Video games have some great benefits beyond entertainment. Jane McGonigal, author of Reality is Broken, has been touting their influential power for years in how engaging in a powerful, interactive story can incite change in our own behavior. A recent study has gone further, finding that gamers get cognitive bonus points in their ability to learn through visual tasks.

The study has significance within the scientific community, which one of the researchers, Yuka Sasaki, elaborated on in a press release:

"When we study perceptual learning we usually exclude people who have tons of video game playing time because they seem to have different visual processing. They are quicker and more accurate."

The researchers documented their study in the publication PLoS ONE, where they pitted nine gamers against nine non-gamers in a battle of visual task learning. In one test, participants were given a “texture” on a screen that consisted of horizontal or vertical lines, but within that texture, there would be an anomaly. The participants' jobs would be to pick out the discrepancy as quickly as possible.

Previous studies on this visual test explored how people could improve, and previous researchers found that so long as they weren't distracted by training for a secondary task, they could improve on the first task. So, the question was whether video gamers could adapt to two tasks better than non-gamers.

Over the course of the two-day study, the researchers switched between using horizontal and vertical lines as the main texture in the tests.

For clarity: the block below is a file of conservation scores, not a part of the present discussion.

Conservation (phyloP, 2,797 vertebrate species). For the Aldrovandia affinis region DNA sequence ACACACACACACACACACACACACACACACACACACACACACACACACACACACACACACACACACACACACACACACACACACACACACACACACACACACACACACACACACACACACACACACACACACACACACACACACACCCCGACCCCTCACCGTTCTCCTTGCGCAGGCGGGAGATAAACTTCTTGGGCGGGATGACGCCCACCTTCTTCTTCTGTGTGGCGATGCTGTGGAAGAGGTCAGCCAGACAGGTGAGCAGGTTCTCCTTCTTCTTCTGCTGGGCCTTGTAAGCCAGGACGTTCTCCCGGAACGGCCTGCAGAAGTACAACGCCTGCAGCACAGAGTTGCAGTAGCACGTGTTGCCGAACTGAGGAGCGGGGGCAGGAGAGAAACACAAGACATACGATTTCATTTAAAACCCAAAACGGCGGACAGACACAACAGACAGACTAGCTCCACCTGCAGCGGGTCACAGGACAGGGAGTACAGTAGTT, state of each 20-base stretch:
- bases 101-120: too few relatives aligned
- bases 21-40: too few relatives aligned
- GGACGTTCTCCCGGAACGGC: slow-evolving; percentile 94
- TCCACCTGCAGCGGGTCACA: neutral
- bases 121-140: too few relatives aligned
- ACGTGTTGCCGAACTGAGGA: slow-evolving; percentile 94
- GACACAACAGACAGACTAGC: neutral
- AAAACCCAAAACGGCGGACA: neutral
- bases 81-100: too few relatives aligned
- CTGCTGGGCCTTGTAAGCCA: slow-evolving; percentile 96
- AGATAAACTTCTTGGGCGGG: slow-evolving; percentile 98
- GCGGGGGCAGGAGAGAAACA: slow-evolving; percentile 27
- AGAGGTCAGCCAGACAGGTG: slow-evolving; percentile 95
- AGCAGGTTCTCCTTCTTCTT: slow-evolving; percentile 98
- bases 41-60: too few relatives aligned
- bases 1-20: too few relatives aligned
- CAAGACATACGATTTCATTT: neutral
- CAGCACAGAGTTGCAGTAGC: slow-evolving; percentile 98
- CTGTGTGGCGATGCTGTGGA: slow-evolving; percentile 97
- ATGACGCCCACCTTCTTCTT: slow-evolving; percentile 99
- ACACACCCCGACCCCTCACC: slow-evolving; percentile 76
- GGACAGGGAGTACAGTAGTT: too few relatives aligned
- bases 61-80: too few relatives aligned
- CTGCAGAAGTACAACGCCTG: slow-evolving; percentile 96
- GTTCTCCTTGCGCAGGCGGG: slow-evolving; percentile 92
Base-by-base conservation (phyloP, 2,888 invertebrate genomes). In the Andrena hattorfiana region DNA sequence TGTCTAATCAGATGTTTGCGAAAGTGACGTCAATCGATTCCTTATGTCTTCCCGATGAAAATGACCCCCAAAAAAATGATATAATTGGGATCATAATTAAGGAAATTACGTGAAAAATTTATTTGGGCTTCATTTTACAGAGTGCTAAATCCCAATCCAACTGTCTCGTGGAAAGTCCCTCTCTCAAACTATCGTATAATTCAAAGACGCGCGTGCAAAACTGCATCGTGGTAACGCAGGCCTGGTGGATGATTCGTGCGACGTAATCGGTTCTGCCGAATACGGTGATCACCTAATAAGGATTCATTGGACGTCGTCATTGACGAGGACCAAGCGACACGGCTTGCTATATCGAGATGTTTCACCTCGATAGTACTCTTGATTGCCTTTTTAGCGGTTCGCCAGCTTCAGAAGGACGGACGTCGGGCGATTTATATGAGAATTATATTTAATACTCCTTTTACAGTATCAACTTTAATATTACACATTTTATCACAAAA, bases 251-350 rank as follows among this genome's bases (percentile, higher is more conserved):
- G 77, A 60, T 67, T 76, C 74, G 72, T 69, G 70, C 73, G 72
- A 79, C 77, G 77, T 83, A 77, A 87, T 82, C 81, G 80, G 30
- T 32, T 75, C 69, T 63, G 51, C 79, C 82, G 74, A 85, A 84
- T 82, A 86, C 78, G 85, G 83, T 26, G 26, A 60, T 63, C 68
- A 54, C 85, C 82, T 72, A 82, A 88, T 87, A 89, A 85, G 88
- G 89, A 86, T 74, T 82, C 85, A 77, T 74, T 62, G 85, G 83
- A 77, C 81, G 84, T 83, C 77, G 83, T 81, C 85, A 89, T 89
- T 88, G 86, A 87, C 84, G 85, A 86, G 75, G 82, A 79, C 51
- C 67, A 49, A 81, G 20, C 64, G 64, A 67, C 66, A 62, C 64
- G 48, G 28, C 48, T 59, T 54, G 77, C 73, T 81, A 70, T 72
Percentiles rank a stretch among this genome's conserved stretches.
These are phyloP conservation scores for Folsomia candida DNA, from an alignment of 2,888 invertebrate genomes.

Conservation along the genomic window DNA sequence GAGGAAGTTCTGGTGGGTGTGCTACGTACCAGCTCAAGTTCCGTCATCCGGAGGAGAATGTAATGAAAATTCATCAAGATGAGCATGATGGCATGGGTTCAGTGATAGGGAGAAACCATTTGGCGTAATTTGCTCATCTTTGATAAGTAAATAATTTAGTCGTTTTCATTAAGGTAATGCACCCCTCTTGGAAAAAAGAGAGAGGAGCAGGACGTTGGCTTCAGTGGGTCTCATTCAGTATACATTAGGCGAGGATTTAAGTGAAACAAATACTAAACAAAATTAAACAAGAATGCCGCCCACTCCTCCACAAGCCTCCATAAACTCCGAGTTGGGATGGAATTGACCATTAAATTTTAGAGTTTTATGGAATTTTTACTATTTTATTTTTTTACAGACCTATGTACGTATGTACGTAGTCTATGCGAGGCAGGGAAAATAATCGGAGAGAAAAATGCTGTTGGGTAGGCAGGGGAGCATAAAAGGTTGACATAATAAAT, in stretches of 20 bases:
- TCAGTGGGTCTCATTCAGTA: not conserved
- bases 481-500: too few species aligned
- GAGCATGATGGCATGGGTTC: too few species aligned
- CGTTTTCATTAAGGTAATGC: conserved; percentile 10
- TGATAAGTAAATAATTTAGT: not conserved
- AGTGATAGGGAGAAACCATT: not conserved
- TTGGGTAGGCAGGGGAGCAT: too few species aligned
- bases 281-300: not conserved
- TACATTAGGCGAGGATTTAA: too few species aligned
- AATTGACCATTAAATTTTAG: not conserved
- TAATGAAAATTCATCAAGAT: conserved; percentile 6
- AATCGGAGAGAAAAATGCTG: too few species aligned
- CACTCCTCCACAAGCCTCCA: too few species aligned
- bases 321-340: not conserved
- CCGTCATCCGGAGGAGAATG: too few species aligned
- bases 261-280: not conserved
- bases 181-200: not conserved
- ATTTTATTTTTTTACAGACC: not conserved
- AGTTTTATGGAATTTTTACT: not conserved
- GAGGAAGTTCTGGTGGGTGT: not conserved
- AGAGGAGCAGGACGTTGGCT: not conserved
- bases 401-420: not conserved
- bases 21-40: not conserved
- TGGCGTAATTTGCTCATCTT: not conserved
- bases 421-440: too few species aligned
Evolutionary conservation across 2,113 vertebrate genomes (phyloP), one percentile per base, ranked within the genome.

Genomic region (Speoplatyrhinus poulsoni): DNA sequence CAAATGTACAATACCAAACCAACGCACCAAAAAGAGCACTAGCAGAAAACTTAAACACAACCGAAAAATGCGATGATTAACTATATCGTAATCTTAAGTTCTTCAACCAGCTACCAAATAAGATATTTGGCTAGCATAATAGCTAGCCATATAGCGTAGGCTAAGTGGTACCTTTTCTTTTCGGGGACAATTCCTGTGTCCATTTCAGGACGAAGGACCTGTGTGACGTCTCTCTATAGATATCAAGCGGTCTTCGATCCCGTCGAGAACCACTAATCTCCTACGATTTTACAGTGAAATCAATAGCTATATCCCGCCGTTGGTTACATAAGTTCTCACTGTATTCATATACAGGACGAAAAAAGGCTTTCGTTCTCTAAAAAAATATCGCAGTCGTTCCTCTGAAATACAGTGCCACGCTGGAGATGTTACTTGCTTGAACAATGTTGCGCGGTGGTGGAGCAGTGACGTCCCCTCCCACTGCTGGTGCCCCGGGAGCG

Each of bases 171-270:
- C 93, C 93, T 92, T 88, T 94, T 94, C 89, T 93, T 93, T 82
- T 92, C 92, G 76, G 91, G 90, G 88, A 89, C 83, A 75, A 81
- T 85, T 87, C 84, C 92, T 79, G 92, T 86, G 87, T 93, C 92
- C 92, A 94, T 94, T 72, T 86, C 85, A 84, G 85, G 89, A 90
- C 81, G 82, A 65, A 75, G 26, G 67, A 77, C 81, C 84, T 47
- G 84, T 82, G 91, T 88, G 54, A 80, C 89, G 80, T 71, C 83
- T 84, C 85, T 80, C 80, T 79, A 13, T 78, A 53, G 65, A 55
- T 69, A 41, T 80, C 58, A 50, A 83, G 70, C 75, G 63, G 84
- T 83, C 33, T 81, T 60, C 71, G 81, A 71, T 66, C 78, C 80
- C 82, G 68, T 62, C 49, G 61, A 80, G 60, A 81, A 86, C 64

Science Daily wrote about the study:

“The first day the subjects trained on each of the two tasks (in a randomized order). The next day they did each again (and again in a randomized order) so the researchers could assess whether they improved. To improve, a person had to reduce the milliseconds of time it took to discriminate the textures at a given level of accuracy.”

The gamers were able to improve on their performance in both tasks, while the non-gamers only improved on the second one they were trained on. Indeed, as in previous studies, learning the second task interfered with their ability to learn the first. Though, the researchers reported a slight lag in the improvement in one visual task over the other. Gamers' speed and accuracy improved by about 15 percent on their second task and about 11 percent on their first. But the gap wasn't as significant as the non-gamers who improved on the second task by 15 percent and 5 percent on their first.

The researchers wrote:

"It may be possible that the vast amount of visual training frequent gamers receive over the years could help contribute to honing consolidation mechanisms in the brain, especially for visually developed skills."

Read more at Science Daily.

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